1. A central server in the Cloud managed by us with a fqdn and an fixed public IP, protected by a firewall.
  2. Network video recorders (NVR) belonging to customers and that could be anywhere, mainly behind dynamic IP address and for some of them behind a SIM card.
  3. Customers using an app on their PC or smartphone or tablet to access their NVR locally or through Internet
  4. Us, owner and manager of the central server

Which services do we need?

  1. customers access their NVR to see real-time or recorded videos, alarms and so on
  2. NVR access the central server for supervision purpose
  3. central server access NVR for updates, data collection and so on
  4. we access the central server for management and also the NVR when support is needed

Only the central server has a fixed IP and a fqdn.

We built a solution with OpenVPN which worked fine but needs to launch a VPN client for the customers and this is not good. That's why I was searching for a P2P solution (maybe it's not the right word), a solution able to make all these data communications possible inside what I name "technical tunnels" permanently maintained.

I was thinking that a NVR could mount a tunnel with an edge router, keep it up with keep-alive packets and then, the fabric has the knowledge of the real IPaddress of this NVR and then can forward traffic requests from and to this NVR. But, at this stage, I really don't know if Ziti is suitable for my project.

Ok, are these customer NVRs the ones that we don't know how to address in the host.v1 configuration? I suppose the OpenVPN solution solves this problem by letting the customers enter the IP or hostname for their NVR (because they probably know it, and can reach it through the VPN)?

You are right, we will need to put an IP address (or hostname) in the host.v1 configuration in order for the OpenZiti solution to work. If you are thinking about running the tunnelers on the same hosts as the NVRs then I have a strong hunch that using in the host.v1 will work.

Do you know how the NVRs are configured as far as accepting incoming connections are concerned? They must be configured to listen for requests on an IP address and port. Very often, servers (such as this NVR) are configured to listen on the so-called IPv4 wildcard address "". This means that instead of configuring the server to accept connections on a specific IP like, configuring it to listen at means that connections can arrive on any IP that is local to the host the NVR is running on. It would make a lot of sense to configure the NVRs with, since otherwise you would need to custom configure each one for the host and network that it is going to run on.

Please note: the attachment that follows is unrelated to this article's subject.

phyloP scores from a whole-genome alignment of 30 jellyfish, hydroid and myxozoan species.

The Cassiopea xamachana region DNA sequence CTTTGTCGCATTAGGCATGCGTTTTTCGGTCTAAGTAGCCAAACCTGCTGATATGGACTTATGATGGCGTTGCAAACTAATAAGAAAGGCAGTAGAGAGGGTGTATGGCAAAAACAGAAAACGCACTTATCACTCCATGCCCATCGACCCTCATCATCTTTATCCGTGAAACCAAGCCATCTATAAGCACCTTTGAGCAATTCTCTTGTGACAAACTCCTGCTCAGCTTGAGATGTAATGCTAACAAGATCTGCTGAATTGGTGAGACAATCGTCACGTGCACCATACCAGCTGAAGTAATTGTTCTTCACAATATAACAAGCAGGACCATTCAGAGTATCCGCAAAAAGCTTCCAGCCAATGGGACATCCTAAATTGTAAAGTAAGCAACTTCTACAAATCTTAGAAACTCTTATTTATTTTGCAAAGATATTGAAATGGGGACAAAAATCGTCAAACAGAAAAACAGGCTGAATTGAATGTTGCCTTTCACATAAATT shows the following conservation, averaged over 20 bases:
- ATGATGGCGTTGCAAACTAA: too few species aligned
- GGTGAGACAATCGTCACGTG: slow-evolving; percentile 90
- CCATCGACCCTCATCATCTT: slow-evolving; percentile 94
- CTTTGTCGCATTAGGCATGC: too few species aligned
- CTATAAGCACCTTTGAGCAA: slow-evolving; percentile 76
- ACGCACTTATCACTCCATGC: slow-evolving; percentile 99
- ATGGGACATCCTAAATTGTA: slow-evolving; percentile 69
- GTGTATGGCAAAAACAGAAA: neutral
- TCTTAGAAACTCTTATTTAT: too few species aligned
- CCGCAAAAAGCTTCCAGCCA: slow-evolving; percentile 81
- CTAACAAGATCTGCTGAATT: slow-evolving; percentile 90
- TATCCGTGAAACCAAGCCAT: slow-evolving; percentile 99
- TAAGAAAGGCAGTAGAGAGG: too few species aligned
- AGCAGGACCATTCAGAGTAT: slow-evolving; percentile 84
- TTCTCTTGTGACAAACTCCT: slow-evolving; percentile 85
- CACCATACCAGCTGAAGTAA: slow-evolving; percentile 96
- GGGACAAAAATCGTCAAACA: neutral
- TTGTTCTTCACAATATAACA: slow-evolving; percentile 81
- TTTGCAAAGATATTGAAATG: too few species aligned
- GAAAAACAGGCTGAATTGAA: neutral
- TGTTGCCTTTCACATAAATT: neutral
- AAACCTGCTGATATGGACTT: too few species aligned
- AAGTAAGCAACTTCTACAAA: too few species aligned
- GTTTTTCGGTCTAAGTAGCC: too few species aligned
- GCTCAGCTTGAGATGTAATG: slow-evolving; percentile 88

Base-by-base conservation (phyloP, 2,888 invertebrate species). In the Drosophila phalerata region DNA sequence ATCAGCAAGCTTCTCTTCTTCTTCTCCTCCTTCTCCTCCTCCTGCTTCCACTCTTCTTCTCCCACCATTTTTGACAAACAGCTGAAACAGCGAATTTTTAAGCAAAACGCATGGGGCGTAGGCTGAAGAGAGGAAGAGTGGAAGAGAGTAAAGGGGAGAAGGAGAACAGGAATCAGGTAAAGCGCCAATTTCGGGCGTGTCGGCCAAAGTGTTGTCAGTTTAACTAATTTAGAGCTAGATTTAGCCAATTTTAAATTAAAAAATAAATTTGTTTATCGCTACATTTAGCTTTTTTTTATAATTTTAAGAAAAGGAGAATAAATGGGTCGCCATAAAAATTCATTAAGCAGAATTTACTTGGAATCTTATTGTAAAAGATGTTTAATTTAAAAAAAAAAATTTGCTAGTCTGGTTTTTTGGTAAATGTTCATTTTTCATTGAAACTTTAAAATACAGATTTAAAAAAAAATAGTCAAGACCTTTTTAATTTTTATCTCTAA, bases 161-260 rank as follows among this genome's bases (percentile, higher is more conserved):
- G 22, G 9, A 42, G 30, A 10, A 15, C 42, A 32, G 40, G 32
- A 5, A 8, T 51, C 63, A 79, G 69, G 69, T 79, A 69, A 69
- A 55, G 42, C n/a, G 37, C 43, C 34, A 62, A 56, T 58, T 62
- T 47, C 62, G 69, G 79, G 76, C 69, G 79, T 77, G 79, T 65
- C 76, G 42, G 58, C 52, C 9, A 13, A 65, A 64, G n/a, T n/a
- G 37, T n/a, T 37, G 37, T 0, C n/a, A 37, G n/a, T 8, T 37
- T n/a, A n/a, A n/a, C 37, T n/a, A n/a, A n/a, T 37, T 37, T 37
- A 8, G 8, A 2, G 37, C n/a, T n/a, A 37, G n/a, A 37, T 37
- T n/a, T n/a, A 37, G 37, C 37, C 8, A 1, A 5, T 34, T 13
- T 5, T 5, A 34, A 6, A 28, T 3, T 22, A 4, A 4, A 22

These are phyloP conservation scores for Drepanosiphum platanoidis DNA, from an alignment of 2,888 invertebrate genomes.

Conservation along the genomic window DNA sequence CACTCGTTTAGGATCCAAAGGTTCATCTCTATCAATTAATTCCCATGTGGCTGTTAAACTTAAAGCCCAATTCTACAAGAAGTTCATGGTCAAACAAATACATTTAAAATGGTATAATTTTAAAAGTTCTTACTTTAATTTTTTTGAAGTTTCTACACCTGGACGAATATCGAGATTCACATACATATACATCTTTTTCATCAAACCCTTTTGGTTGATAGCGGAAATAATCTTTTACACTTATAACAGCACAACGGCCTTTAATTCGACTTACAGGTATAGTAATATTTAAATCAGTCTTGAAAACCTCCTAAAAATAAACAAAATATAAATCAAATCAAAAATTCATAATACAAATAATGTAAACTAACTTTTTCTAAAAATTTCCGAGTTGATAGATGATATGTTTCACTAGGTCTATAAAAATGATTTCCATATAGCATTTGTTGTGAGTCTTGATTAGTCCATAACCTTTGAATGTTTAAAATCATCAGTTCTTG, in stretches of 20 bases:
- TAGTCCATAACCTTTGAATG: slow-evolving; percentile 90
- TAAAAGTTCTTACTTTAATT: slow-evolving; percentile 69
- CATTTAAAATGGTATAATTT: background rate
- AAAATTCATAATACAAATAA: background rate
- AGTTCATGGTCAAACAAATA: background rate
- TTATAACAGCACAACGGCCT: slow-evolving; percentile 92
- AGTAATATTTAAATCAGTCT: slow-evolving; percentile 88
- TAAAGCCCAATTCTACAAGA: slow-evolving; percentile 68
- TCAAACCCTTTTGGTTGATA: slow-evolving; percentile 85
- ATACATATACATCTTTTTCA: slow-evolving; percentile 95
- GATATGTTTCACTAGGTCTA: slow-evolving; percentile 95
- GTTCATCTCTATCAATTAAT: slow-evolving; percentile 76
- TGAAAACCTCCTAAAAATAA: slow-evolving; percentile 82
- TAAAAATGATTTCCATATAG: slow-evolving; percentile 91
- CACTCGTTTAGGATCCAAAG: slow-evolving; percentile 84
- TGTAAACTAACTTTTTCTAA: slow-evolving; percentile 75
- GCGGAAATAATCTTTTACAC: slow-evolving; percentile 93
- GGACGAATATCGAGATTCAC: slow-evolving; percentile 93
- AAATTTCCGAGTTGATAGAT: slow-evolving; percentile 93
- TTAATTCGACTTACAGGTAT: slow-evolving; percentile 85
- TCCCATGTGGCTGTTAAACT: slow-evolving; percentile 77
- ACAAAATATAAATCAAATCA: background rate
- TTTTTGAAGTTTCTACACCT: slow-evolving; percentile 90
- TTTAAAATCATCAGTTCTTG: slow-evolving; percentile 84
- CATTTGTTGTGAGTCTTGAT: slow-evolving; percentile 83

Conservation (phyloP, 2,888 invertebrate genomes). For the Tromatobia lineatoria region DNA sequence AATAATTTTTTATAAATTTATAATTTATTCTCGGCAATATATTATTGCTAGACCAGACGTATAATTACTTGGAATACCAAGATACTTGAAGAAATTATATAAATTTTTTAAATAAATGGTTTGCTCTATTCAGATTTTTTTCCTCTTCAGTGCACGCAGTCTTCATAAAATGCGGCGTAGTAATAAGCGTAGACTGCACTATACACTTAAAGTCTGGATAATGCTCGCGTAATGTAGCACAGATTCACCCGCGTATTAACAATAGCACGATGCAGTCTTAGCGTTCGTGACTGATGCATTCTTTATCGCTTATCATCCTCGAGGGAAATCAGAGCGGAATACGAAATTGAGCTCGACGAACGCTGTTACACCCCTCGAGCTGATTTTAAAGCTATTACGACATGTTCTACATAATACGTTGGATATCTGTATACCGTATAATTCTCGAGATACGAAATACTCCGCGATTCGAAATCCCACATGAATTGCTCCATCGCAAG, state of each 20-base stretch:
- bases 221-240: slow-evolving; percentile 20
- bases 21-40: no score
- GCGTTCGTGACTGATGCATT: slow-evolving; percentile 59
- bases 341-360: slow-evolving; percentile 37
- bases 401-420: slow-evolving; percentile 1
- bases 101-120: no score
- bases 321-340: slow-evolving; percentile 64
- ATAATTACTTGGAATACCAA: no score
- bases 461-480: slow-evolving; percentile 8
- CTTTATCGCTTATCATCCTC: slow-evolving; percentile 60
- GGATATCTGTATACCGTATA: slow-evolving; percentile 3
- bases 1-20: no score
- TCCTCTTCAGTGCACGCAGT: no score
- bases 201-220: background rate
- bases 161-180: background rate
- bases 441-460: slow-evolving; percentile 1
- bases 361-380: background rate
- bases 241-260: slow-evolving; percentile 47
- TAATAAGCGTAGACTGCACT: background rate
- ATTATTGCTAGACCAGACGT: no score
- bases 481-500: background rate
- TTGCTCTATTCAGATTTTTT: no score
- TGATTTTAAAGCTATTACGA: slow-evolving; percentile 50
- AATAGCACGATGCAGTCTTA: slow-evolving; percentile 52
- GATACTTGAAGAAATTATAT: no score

So, if the NVRs are listening on, and the tunnelers will be running on the same host as the NVR, then the tunnelers will be able to connect to the NVRs at no matter what other IPs that host may have assigned to it.

For the tests I'm doing, I use tunneling apps you provide. For our project, we plan to use SDK to add Ziti features to the central server, the NVR software and the client app. :slight_smile: so yes, to asnwer your question, "the tunnelers run on the same hosts as the NVRs".

Regarding the NVR configuration, we can do whatever we need as we develop the software. We just have to take care of security but if everything goes through Ziti, it should not be a problem.

Could you kindly show me the commands to test what i presented with the central server, one NVR and one client, only for http for example, using the tunnelers for now?


It's really the same setup that I recently shared here, but we'll use for ${http_server}. I named the identities and services "site1" and "site2" in that example, but you could just as well name one of them "central" and the other "site1" if that makes more sense.

Okay, got it. Thanks a lot Shawn. I have installed a 4G router and i will install a fake NVR behind and test the communications with a client and the central server. Of course, I will let you know the result. Thanks again for your precious help. :slight_smile: